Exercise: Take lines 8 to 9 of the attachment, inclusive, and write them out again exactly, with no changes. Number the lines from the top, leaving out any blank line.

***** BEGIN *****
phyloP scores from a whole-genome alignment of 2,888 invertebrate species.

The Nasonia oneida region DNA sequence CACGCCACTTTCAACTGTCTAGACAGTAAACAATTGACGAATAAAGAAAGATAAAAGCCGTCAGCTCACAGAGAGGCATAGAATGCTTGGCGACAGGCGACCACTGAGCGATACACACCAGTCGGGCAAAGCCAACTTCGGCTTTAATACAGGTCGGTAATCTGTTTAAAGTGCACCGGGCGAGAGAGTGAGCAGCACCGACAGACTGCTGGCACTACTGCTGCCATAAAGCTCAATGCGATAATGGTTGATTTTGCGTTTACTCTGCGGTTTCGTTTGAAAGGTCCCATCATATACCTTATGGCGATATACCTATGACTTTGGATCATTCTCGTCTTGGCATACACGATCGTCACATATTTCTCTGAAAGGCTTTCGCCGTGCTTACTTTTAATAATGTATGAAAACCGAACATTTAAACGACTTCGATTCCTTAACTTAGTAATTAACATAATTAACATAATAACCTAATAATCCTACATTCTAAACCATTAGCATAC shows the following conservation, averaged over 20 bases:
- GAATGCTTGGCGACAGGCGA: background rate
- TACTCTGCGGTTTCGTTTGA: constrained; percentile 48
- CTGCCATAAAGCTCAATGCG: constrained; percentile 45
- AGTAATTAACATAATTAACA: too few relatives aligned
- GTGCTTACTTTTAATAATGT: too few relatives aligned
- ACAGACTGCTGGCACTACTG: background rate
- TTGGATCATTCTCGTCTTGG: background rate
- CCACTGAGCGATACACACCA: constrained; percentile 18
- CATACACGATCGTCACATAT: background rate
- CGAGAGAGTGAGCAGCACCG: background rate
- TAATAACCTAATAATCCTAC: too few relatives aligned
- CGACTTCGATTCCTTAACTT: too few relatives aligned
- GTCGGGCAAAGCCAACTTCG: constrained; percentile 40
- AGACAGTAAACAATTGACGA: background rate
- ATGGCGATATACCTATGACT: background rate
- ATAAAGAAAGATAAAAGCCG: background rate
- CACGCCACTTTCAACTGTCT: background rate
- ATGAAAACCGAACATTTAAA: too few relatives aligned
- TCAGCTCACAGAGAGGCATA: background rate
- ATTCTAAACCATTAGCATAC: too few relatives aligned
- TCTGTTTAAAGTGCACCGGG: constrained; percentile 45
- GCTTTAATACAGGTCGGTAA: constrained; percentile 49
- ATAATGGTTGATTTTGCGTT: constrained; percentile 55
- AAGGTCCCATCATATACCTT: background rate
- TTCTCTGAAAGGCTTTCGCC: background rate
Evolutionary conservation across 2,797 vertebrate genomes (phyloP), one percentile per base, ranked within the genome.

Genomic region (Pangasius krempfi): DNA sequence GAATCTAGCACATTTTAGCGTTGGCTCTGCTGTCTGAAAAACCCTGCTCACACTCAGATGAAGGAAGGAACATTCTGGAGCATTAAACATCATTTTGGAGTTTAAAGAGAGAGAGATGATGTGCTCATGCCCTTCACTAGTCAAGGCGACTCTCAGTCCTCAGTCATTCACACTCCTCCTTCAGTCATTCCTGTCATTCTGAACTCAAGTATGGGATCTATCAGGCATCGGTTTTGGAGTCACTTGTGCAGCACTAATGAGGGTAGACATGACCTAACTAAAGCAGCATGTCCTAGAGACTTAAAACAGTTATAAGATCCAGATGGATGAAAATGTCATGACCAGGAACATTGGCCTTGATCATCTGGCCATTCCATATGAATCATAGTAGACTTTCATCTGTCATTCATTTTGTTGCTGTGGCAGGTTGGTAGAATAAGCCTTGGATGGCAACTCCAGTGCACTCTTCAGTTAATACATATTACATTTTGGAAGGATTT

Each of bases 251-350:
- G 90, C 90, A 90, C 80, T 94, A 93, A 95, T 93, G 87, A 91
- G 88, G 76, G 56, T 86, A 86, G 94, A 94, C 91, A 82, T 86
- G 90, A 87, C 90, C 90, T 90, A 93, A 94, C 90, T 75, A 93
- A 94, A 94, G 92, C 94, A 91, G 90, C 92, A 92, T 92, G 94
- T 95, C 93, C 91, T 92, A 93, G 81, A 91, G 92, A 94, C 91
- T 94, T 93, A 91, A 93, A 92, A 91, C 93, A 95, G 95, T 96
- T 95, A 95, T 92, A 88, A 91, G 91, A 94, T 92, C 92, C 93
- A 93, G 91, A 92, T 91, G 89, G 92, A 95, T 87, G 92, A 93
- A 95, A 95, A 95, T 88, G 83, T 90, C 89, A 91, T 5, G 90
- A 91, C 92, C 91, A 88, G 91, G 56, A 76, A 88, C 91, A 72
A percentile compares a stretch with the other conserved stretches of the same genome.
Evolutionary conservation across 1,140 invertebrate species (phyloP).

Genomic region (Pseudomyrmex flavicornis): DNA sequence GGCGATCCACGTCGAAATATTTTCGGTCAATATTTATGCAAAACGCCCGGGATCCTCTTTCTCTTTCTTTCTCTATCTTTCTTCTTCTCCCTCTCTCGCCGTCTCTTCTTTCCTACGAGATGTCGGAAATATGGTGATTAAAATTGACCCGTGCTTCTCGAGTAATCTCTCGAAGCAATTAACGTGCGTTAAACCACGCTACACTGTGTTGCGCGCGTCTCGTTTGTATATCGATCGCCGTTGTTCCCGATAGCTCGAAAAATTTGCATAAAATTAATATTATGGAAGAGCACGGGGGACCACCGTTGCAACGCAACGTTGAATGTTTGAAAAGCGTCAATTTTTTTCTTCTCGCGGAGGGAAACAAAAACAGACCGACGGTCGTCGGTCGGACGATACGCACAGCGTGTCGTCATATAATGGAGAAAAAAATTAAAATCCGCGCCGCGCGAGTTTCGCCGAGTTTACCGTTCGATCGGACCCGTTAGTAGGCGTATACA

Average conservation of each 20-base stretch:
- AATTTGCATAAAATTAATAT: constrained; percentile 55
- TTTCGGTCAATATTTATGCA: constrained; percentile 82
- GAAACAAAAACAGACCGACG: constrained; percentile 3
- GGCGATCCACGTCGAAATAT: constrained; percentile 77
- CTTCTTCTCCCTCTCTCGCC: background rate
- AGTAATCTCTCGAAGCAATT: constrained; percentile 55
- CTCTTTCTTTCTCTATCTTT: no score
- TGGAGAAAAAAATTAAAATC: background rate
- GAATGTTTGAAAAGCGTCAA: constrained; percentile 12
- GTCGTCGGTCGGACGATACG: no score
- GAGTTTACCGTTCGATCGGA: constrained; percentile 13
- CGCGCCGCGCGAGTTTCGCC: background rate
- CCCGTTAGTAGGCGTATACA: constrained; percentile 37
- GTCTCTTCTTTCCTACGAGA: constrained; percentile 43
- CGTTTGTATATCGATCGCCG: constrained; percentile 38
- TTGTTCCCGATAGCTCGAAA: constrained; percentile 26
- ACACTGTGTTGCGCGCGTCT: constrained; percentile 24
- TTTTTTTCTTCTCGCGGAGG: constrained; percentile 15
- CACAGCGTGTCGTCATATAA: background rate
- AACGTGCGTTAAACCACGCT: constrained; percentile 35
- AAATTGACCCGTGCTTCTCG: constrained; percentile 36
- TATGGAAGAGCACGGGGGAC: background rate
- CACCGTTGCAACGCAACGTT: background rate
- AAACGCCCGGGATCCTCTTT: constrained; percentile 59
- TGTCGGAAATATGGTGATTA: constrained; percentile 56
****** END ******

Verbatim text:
- ACAGACTGCTGGCACTACTG: background rate
- TTGGATCATTCTCGTCTTGG: background rate